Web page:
A chance meeting has turned into four decades of love and family for Sharon and Tero Paavola

A chance meeting has turned into four decades of love and family for Sharon and Tero Paavola

Heart of our city: Love at first sight for Sharon and Tero Paavola

For Prince Rupert’s Tero and Sharon Paavola, an initial connection has flourished into four decades together.

For Prince Rupert’s Tero and Sharon Paavola, an initial connection has flourished into four decades together.

Neither Sharon nor Tero were born in Prince Rupert, but they have called the North Coast home since their marriage in 1971. It it here that many of their most cherished memories took place — where they raised their three daughters and where they first met.

Tero was born in Premier, British Columbia, a large gold mining camp that existed from 1918 to 1953 near Stewart, B.C. and Hyder, Alaska. But when he was approximately five-years-old a need for carpenters brought his family to Prince Rupert.

Years later Tero would meet Sharon, the love of his life, while her and some friends made a brief stop in the community.

Sharon, who was born and raised in Victoria, and her friends and fellow-teachers were journeying to Alaska, and had some spare time in Prince Rupert while they waited for the ferry.

One of Sharon’s friends had worked in Prince Rupert previously and knew Tero through mutual friends. This chance stopover is how the Paavolas first laid eyes on each other on July 1, 1970.

“She had arranged for us to go out on a fishing boat and it was his fishing boat that we went out on,” explained Sharon.

A commercial fisherman with his own gillnetter, Tero and some of his friends took the group over to Digby Island for a picnic. He and Sharon began talking and immediately hit it off.

“He took me for a walk on Digby, and he had told me there were bears on the island so I stayed really close,” laughed Sharon.

While their first encounter may have been short, it wouldn’t be the last. Sharon sent Tero a number of postcards after arriving in Alaska, with the two continuing their communication through letters and telephone conversations.

“We kept the post office and the phone company in business for that year,” said Sharon.

Tero was on the board of directors of a fishing boat insurance company around that time, which required him to travel to Vancouver every month or so. He began taking the opportunity to see Sharon on these trips as she was still residing in Victoria.

Exactly one year and one day after they first met, the two would be married. It had become too hard for the couple to be away from each other, with Tero travelling to Victoria to marry Sharon on July 2, 1971.

Sharon returned to Prince Rupert to start a new life with her husband. The newlyweds were welcomed home with a “gift” from some of Tero’s friends.

“They had decorated his boat up with flags, balloons, confetti … we went out fishing with it looking like that,” Sharon laughed, with both agreeing some of their favourite memories together took place on the gillnetter.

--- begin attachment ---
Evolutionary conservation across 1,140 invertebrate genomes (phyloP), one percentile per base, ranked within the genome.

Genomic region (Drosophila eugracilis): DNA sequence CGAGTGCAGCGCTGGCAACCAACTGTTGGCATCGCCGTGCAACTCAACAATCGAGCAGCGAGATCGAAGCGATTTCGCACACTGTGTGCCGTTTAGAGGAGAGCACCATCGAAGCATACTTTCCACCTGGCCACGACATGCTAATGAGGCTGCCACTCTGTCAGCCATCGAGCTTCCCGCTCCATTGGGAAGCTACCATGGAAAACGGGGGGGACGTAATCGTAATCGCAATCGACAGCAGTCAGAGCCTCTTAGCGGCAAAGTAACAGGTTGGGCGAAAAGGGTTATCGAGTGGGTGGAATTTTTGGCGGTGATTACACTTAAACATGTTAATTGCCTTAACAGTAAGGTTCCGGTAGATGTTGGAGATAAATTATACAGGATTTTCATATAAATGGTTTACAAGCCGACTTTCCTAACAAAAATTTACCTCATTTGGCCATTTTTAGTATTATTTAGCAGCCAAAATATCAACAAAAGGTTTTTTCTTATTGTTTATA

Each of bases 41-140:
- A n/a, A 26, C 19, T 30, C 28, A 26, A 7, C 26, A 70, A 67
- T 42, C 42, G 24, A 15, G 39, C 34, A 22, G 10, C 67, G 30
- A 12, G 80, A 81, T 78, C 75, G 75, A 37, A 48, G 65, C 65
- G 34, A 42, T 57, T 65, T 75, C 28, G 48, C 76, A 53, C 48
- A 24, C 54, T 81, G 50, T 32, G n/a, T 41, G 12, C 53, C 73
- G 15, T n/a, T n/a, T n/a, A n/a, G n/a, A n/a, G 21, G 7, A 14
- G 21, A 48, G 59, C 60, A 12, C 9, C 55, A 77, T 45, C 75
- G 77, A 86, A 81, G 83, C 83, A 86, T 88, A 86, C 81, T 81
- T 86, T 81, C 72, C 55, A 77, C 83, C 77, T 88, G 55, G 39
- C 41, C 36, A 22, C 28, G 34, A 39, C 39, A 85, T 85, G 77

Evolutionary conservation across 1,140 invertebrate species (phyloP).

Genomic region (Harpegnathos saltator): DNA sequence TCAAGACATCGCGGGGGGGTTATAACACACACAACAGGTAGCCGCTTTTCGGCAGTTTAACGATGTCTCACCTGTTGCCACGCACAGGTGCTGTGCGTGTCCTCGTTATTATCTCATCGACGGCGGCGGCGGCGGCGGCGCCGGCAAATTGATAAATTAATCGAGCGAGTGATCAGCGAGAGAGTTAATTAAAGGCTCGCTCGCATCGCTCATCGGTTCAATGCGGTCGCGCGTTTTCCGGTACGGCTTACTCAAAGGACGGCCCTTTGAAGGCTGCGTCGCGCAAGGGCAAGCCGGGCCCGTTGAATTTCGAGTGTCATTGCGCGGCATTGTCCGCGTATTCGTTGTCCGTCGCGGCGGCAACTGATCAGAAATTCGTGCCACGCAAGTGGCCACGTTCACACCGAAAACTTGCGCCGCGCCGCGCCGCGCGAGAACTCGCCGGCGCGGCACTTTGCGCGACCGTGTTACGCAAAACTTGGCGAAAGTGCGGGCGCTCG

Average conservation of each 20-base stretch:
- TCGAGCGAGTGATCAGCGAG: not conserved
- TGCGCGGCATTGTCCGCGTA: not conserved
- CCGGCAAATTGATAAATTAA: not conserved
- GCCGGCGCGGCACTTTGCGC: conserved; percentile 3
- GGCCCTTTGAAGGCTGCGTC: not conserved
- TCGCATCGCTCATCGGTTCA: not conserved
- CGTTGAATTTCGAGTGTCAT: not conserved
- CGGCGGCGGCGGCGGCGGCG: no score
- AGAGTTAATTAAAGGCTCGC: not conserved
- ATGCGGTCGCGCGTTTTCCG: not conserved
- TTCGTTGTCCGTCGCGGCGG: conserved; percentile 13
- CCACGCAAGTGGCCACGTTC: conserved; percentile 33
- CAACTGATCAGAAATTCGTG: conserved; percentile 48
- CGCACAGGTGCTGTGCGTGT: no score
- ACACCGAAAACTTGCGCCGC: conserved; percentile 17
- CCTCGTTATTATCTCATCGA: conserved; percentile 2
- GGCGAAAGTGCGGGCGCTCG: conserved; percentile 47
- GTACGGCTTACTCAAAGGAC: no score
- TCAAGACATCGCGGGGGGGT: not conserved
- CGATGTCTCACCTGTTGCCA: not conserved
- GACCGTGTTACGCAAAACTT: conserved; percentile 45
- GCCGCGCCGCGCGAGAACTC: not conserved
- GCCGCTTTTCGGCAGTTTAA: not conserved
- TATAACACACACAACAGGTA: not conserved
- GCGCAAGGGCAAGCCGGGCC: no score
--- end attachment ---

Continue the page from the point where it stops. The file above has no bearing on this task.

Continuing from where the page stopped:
In the years to follow the Paavolas started a family and three daughters over the years: Cheryl, Janette and Christine.

Tero and Sharon provided their girls with all they could while they were growing up, including a holiday in Disneyland when they were teenagers and yearly trips to Alberta to visit Tero’s family on their farm.

“The kids picked vegetables, sat on the tractor and stuff like that. They used to really enjoy that,” said Sharon.

Outside of their family life, Tero and Sharon kept busy with their jobs. On top of commercial fishing, Tero took on carpentry during the off-season. After relocating to Prince Rupert, Sharon continued on with her teaching career, working mainly at Conrad Elementary but also teaching at Pineridge and King Edward.

Since retiring a number of years ago, the Paavolas have remained active through their hobbies and volunteering.

The pair partakes in several of the many activities offered by the Prince Rupert Seniors’ Centre, including floor curling. The Paavolas will test their skills against other seniors from across the province at the 2014 B.C. Seniors Games in Langley next week, joining approximately 20 other Prince Rupert seniors in the competition.

“It’s not hard to find something to do in town. If you want to do something there’s all kinds of stuff to do,” said Sharon.

But their involvement is wide reaching, with Sharon helping out in the seniors’ centre kitchen for a number of years, and Tero helping with dishes and upkeep tasks.

They have also been active members of the St. Paul’s Lutheran Church with Tero being part of the church’s council for many years, a duty Sharon has also taken on in the past.

Sharon volunteers her time to the Quilting for Canadian Lutheran World Relief program run at St. Paul’s, and with the Prince Rupert Regional Hospital Auxiliary.

You never know what any given day will bring. Had Sharon and her friends not had some time to pass while waiting for the Alaska Ferry and had her friends not had the connection with Tero, life may have been very different for the Paavolas.

But showing that life is what you make it, Sharon and Tero have created a life filled with love, family, friends and community spirit out of a single day spent together on July 1, 1970.